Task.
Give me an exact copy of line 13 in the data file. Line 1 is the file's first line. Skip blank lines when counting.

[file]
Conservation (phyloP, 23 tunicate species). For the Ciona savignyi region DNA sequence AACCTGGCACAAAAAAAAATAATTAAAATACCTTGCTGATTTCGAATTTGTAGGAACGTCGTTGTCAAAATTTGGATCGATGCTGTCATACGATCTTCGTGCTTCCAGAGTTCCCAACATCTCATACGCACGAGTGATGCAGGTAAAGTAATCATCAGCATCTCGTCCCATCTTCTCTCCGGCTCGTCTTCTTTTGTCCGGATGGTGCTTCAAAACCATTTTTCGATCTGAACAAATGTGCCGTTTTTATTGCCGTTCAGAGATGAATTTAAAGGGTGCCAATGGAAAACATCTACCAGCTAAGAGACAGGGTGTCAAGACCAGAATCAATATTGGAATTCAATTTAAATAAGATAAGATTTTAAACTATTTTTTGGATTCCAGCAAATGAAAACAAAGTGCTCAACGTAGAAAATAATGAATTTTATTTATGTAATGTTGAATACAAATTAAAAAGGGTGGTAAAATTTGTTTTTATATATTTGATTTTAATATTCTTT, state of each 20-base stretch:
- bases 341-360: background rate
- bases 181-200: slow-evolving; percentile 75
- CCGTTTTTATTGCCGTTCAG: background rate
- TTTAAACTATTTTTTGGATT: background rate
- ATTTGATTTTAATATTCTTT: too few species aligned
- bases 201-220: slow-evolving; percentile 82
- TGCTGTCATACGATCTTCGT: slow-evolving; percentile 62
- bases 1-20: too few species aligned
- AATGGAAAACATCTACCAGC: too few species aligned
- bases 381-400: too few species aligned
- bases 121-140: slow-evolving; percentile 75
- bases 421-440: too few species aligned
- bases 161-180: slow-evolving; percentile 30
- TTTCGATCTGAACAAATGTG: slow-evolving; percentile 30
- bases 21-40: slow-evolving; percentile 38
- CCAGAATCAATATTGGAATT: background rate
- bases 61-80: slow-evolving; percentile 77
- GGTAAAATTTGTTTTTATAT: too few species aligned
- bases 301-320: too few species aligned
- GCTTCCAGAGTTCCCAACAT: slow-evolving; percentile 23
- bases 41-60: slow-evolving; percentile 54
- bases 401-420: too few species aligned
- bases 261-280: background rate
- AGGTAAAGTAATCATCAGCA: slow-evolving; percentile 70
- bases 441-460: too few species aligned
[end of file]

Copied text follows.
- bases 421-440: too few species aligned